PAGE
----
Grassroots charity promoting the right for people with learning disabilities to have a choice about how they live their lives

Part 2 of the Stay Up Late story – touring, TV and songwriting

08
Jun
2013

The second part of the talk I gave at this year's Great Escape festival in Brighton telling the story of Heavy Load, how Stay Up Late came about and where we are now...

The Heavy Load movie changed everything and saw us go on to play in NYC, Copenhagen and Glastonbury festivals. This photo was taken at one of our best ever gigs in Berlin, and we also toured the UK extensively.

In terms of breaking in to the mainstream we ended up supporting acts like Sham 69 (at the Astoria) The Blockheads and The Dhol Foundation and featured in the national press, TV and radio.

Here’s a photo of Michael enjoying some chips at Glastonbury.

This also enabled me to fulfill one of my ambitions. To say “hello Glastonbury!”

We’ll be returning to Glastonbury in 2013 with our Gig Buddies project - and more on that later.

 

 

 

 

We also went on to release 3 studio albums which started with a largely covers based ‘The Queen Mother’s Dead’ in 2006 and moving on to flexing our song writing on ‘Shut It’ (2008) and ‘WHAM’ (2010).

The topics of songs ranged from the vaguely political (I Aint Got No DLA, and Everything is Bollocks) to appreciations of the work of George Michael, and general observations made by Simon (Farty Animals, Sexy Films). They also spoke of some of the more bizarre things we encountered on our travels (Julie’s Beard). We are always grateful too for the patient and hugely talented Jake and Toby at Metway Studios who totally got the way we worked.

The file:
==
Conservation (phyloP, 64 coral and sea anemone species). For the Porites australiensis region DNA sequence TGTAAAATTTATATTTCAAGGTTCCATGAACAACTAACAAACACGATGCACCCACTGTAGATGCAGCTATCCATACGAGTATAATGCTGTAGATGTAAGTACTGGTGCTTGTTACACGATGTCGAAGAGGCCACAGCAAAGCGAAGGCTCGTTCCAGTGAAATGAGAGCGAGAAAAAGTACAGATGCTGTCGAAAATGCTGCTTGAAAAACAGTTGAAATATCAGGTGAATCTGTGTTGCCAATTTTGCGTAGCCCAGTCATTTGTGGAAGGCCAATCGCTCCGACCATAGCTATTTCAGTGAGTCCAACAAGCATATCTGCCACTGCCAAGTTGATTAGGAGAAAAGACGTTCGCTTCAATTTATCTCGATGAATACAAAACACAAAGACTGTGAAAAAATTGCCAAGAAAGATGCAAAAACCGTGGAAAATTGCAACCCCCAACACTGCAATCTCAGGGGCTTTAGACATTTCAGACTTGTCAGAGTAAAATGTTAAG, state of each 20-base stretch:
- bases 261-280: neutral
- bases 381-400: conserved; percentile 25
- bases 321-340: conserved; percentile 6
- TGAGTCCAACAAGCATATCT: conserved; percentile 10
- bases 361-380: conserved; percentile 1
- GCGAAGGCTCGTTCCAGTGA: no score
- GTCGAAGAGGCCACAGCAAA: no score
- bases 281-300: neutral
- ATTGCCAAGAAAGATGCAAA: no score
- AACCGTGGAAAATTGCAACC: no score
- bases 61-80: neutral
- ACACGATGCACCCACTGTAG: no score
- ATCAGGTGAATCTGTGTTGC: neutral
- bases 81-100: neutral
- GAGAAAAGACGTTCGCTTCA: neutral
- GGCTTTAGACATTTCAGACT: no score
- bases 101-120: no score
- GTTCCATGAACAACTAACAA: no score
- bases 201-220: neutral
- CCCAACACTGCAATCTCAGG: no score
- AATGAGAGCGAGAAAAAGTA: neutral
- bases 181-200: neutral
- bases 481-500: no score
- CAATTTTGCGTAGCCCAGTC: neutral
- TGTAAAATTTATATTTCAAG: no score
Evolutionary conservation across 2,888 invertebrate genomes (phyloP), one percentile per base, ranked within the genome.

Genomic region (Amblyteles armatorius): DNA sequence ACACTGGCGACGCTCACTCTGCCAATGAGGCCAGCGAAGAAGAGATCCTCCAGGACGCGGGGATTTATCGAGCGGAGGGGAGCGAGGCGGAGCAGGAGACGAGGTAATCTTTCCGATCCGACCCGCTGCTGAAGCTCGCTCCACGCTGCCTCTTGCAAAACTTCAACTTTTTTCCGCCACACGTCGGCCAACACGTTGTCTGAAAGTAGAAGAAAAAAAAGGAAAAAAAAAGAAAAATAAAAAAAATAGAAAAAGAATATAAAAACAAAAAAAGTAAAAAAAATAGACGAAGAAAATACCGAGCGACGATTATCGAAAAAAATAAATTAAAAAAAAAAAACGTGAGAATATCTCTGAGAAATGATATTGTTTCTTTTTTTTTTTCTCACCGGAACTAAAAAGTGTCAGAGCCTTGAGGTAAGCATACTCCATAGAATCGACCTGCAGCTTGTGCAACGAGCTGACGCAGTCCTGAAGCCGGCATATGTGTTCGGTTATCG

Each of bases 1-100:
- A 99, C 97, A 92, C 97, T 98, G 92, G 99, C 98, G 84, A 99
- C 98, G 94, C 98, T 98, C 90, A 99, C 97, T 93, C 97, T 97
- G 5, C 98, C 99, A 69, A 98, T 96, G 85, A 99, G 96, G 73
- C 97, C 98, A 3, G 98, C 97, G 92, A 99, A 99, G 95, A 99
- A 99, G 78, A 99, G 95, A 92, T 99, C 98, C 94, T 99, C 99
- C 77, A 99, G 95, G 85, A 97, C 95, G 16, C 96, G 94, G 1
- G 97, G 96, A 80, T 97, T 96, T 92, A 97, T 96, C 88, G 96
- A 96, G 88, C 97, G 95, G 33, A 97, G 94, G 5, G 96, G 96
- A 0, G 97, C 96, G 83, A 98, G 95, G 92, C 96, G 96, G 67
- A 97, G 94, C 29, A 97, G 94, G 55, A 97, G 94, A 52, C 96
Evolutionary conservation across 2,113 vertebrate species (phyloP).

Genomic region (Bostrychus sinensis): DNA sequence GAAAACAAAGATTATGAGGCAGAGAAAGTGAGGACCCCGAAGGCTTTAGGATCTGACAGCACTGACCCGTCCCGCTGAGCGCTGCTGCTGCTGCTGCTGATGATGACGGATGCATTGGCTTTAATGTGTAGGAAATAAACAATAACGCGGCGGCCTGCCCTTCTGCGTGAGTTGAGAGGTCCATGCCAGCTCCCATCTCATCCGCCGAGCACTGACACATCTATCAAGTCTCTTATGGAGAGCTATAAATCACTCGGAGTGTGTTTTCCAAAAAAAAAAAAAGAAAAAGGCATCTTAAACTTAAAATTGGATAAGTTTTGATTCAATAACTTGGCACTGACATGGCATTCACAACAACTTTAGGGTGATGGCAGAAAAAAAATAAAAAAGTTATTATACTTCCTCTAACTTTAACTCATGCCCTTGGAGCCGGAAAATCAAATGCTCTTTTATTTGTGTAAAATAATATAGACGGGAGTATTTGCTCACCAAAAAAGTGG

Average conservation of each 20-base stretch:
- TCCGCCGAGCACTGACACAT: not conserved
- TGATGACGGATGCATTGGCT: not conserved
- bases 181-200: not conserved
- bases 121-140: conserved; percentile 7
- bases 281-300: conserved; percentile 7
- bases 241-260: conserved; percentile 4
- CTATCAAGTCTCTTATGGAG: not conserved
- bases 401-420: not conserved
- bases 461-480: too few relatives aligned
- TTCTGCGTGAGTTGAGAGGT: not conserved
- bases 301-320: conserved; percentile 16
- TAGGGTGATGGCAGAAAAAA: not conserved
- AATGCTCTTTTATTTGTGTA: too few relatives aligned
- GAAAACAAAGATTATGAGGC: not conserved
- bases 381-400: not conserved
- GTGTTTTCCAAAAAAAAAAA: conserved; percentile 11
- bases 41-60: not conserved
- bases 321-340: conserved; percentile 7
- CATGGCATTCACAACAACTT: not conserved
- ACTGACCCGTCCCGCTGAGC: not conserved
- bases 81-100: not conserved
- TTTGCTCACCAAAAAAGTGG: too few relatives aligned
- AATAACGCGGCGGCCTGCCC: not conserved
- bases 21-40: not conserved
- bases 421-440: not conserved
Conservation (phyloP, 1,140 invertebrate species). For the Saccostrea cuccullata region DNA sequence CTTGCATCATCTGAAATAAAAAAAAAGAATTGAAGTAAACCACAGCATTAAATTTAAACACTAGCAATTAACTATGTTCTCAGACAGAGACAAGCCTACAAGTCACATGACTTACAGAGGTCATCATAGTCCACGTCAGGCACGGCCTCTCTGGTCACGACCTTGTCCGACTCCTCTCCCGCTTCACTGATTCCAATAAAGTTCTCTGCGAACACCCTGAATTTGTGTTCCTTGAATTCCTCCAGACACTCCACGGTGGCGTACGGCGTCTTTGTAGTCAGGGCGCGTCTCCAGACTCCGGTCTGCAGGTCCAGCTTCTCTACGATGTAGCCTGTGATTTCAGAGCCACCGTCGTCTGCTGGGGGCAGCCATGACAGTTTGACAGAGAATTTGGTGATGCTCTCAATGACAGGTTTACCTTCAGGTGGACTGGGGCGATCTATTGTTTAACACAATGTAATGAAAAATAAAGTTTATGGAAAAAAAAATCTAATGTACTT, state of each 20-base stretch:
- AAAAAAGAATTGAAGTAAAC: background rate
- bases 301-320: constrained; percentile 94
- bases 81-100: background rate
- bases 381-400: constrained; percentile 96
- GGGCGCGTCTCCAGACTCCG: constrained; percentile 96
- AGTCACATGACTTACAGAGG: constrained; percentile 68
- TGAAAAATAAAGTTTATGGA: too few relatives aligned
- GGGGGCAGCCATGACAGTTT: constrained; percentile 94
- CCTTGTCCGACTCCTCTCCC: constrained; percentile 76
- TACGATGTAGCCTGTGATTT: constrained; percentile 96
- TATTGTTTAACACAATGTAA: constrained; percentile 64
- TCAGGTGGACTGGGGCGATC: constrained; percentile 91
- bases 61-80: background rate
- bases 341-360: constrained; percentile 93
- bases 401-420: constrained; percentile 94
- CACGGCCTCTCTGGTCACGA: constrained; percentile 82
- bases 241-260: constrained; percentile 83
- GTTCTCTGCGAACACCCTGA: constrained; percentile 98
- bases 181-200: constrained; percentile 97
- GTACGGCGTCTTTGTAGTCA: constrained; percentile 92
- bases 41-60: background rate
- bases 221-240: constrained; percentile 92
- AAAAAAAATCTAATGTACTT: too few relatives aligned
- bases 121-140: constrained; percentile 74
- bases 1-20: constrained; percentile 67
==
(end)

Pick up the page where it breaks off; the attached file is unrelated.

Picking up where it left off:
As more people got to hear about us more doors opened and one very exciting day we got a call from the people at Eleven Films who wanted to commission us to provide the theme tune for the Channel 4 drama series ‘Cast Offs’. The brief was ‘anarchy, noise, music you wouldn’t normally hear on the TV, you know that sort of thing…’ - well that was a pretty easy brief to follow as it only described what we could do. The producers commented that they liked our can do attitude. It’s a good job they’d only asked us to do the things we actually could do!

While we always existed on the margins of what we saw as the music industry we felt that in some way we’d become part of the cultural landscape, and to get a TV theme tune was a great achievement for us.

What was also nice was that the producers never made a big thing that people with learning disabilities had written the theme tune.

Then in September 2012, after 15 years of anarchy and mayhem our drummer, the wonderful Michael White, decided that it was probably time to retire gracefully and we’d also been invited to play in the Paralympic Festivities in Trafalgar Square and so the stage was set for one final gig, and what a way to bow out?!

It was great to see some old faces too who’d met us through the film and on our travels, and the legacy of Stay Up Late lives on as we try to enable more people with learning disabilities to lead the lives they want to. Just like Jim did at the start of Heavy Load’s journey.

Next there's more on how Stay Up Late grew in to a national movement and a charity.

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